Company culture is tricky, and if you don’t build a good one and set good examples from the top down, you’ll get exactly what happened here.

** Author’s note: The focus of this article is on employee accountability and company culture. The name of the airline is not important.

Jacque Vilet, president of Vilet International, has more than 20 years’ experience in international human resources with major multinationals such as Intel, National Semiconductor, and Seagate Technology. She has managed both local/ in-country national and expatriate programs and has been an expat twice during her career. She has also been a speaker in the U.S., Asia, and Europe, and is a regular contributor to various HR and talent management publications. Contact her at jvilet@viletinternational.com.

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7 Comments on “Customer Satisfaction: Why Don’t More Companies Do the Right Thing?

  1. The same company just recently posted a $448 million loss and blamed it on “computer glitches”. Very interesting point here, the company’s culture is so rotten and there is a total lack of accountability and responsibility.

  2. Who puts a 10-year-old child on an airplane ALONE? Are you kidding me? This is absolutely NOT done all the time as the third paragraph states. My heart was in my throat when I read that these completely insane “parents” allowed that little girl to go on a 1,500-mile flight. These parents should be brought up on child neglect charges. I would have social workers in their home immediately. Completely unacceptable & inappropriate to expect the AIRLINE to babysit this little girl! This article is completely ridiculous. Focus on the PARENTS’ failure, not the airline!

    1. Kathie, people really do this all the time and the airlines charge a fee and have programs and procedures in place. That’s what make the story all the more real and horrific. In fact, this airline subcontracts the service to a third-party, and probably blamed some of the problem on the vendor and the fine print.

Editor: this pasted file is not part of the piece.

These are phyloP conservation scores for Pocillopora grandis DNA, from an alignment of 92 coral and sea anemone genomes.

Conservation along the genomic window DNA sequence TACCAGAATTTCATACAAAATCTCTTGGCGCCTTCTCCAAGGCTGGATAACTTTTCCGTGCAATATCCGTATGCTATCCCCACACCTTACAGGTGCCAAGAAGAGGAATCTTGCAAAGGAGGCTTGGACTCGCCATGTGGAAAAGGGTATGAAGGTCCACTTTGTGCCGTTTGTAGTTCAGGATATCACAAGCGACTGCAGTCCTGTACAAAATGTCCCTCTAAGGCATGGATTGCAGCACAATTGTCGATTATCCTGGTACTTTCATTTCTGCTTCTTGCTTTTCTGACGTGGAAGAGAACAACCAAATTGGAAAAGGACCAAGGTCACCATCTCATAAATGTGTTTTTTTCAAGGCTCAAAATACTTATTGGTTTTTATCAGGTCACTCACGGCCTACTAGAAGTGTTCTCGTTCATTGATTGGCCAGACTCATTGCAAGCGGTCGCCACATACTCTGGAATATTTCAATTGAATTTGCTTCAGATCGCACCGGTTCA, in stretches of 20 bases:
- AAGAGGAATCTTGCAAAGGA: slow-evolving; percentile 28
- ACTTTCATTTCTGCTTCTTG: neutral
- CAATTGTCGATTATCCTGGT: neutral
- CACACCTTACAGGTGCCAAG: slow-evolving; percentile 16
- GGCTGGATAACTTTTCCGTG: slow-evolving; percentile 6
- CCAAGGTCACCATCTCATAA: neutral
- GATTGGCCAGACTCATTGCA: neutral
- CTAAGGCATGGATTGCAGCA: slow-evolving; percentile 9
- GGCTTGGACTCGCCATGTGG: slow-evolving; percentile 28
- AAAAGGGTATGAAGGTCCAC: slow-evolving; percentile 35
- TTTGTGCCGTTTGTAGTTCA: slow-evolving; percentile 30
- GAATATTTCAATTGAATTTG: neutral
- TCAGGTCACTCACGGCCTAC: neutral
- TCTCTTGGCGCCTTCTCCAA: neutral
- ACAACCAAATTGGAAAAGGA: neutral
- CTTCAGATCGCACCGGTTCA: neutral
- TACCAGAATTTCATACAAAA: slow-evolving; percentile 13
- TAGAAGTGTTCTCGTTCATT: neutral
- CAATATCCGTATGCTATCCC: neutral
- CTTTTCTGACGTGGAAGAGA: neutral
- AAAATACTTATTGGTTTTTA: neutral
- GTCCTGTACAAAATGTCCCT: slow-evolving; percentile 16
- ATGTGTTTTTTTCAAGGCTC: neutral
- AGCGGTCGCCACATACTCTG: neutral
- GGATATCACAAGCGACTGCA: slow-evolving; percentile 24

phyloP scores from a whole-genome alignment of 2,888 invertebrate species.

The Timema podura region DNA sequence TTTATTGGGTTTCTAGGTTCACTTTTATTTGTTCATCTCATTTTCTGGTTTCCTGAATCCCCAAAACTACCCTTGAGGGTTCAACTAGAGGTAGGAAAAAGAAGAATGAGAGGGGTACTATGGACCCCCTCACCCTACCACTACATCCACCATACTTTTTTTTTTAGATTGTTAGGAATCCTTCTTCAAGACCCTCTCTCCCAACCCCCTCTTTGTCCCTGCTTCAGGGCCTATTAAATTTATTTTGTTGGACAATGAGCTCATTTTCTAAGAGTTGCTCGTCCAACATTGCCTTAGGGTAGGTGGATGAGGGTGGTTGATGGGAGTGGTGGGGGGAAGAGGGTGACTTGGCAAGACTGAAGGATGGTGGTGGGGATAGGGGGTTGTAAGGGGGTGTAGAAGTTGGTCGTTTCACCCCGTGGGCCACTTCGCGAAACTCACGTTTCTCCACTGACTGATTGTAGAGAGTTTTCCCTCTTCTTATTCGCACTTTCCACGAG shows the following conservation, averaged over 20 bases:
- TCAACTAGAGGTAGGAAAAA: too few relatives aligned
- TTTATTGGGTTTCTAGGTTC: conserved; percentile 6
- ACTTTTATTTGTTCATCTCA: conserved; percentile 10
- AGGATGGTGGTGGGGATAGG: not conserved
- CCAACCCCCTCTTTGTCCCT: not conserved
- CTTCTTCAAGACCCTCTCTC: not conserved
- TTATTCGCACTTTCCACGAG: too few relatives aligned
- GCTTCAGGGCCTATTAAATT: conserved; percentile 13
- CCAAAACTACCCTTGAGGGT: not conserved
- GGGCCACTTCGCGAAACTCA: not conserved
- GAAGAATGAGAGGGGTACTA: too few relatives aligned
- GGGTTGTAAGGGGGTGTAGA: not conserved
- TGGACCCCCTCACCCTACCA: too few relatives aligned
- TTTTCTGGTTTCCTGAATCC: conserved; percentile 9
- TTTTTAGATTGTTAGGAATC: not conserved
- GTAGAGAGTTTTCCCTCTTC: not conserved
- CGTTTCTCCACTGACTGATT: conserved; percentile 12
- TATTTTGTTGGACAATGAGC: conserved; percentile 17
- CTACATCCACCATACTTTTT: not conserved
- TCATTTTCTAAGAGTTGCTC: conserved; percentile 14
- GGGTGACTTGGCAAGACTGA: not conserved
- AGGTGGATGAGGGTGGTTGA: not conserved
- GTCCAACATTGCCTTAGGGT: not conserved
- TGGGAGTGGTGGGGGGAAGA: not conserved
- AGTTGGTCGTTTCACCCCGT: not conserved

3. Kathie — I understand your feelings, but uncompanied minors flying does happen a lot.   Either parents cannot afford to fly 2 instead of one or some other reason.   Airlines also have had no “bad press” on this practice either.  People in wheelchairs and otherwise not able to manage a trip totally by themselves have had airline employees meet them at their first stop and make sure they get on the next flight.  The airline could easily decide to longer fly unaccompanied minors —- but they haven’t —- so if it is their policy they need to make sure it is followed correctly.  

  4. Personally, I would never put an unaccompanied child on a flight that required a transfer. But Jacque is right, it happens, and the parents paid the airline to oversee that transfer and they didn’t do it. The point about customer service–or the lack of it, in this case–is well made.

  5. Excellent Article, I recently taught a college course in Customer Service and will use the article when I teach it again. When we say it is the “Little Things” that count in Customer Service it is so true…aah maybe we should include it is the “little People” that count  as well.

  6. Thank you all for the comments.   In all fairness I realize that the airline industry is facing a lot of hurdles these days and employees have tough goals to meet that they are measure against. 

    In hard times companies can either rally employees in a positive manner and reward them for doing the “right thing” — or ignore the kind of environment/culture they are creating and wield a very big stick in focusing so much on the numbers they alienate employees —– who then take it out on customers.

    What companies don’t realize is that it is a vicious circle.  Companies focus on numbers = employees become over-focused on them because they are the performance measurement = customers are mistreated = customers stop flying the airline = numbers (revenues) decrease.

    What comes around, goes around.   Or the reverse — I forget!